French aristocrat and writer who is best known la Russie en 1839 PDF his travel writing, in particular his account of his visit to Russia, La Russie en 1839. Astolphe de Custine was born in Niderviller, Lorraine. His family belonged to the French nobility and possessed the title marquis since the early 18th century.
Custine’s father and grandfather both sympathized with the French Revolution but were both guillotined. Custine’s mother was imprisoned and barely escaped the same fate. Under the direction of his strong-willed mother, Custine was raised in an chaotic yet stimulating social environment. Custine was given an excellent education and seemed to be headed towards a life in society. An income of 60,000 francs a year enabled him to live as he pleased. He owned an estate outside Paris, at Saint-Gratien, where on occasions he was visited by Frédéric Chopin. On 28 October 1824, Custine’s life was irrevocably changed.
That night, he was found unconscious in the mud outside of Paris, stripped to the waist, having been beaten and robbed. Custine allegedly had attempted to have a sexual encounter. However the exact reason for the attack was never proven. In the years after these tragedies, Custine became very pious. Custine gravitated toward the Romantic movement and spent the next few years writing poetry and novels.
Custine wrote one play and purchased a theater to produce it, but the play closed after three performances. None of his literary works received much attention. Custine and Saint-Barbe’s home in the rue de La Rochefoucauld to form a ménage à trois. Wrote Custine: « He has an excellent heart, an original mind, is graciously ignorant of everything, and what settles it all, a charming bearing and countenance. Custine eventually discovered that his knack was for travel writing. He wrote a decently received account of a trip to Spain and was encouraged by Honoré de Balzac to write accounts of other « half-European » parts of Europe, like southern Italy and Russia. Custine visited Russia in 1839, spending most of his time in St.
Petersburg, but also visiting Moscow and Yaroslavl. Most of Custine’s mockery was reserved for the Russian nobility and Nicholas I. Custine said that Russia’s aristocracy had « just enough of the gloss of European civilization to be ‘spoiled as savages’ but not enough to become cultivated men. They were like ‘trained bears who made you long for the wild ones. The nature of its Government is interference, negligence and corruption.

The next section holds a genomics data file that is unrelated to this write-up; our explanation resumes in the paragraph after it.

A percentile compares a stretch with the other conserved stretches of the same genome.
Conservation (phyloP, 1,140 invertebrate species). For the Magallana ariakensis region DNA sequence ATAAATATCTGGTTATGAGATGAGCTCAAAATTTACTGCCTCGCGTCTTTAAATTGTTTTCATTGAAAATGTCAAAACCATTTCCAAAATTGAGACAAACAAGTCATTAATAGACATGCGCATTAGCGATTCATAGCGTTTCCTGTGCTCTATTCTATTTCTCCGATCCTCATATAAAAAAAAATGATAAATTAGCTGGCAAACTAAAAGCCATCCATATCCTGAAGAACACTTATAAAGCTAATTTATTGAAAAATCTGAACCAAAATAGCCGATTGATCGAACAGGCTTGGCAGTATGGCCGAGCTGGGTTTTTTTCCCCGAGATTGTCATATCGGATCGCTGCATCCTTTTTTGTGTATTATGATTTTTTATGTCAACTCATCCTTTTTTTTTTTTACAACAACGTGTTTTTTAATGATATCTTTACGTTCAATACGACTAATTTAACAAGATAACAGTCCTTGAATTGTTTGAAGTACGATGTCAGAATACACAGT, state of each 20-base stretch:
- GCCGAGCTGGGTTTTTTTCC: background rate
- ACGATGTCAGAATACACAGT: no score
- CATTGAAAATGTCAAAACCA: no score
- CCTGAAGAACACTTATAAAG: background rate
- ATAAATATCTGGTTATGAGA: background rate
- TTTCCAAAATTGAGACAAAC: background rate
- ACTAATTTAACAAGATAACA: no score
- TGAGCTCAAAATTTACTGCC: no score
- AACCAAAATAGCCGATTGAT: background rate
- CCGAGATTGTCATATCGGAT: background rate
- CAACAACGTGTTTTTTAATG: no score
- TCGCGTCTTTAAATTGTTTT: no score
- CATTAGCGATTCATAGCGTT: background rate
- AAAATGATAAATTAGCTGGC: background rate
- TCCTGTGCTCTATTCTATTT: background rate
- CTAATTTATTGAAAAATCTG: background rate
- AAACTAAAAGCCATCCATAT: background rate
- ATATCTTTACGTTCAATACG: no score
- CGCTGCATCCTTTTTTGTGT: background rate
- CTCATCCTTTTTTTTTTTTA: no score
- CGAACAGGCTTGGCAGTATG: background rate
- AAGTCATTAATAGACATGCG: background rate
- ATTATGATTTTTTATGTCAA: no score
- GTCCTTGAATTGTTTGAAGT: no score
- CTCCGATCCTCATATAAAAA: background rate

You rebel against the notion that you could become accustomed to all this, yet you do become accustomed to it. In that country, a sincere man would be taken for an idiot. A wealth of unnecessary and petty precautions here engenders a whole army of clerks, each of whom carries out his task with a degree of pedantry and inflexibility, and a self-important air solely designed to add significance to the least significant employment. The profession of misleading foreigners is one known only in Russia. Custine criticized Tsar Nicholas for the constant spying he ordered and for repressing Poland. Custine had more than one conversation with the Tsar and concluded it was possible that the Tsar behaved as he did only because he felt he had to.
Kennan describes Russia as a horrible domain of obsequious flattery of the Tsar and spying. Custine said the air felt freer the moment one crossed into Prussia. In the mid-20th century, many commentators drew parallels between Custine’s description of Russia and contemporary Soviet Union as well as noticing many similarities between his character outline of Nicholas I and Joseph Stalin. La Russie en 1839 went through six printings and was widely read in England, France, and Germany but banned in Russia. Nevertheless, some books printed in France were smuggled in and made an impact on Russian society. From 1890 to 1891, fragments of the book were published in Russian journals. Poorly-abridged versions of the book were published in 1910 and in 1930 in the Soviet Union.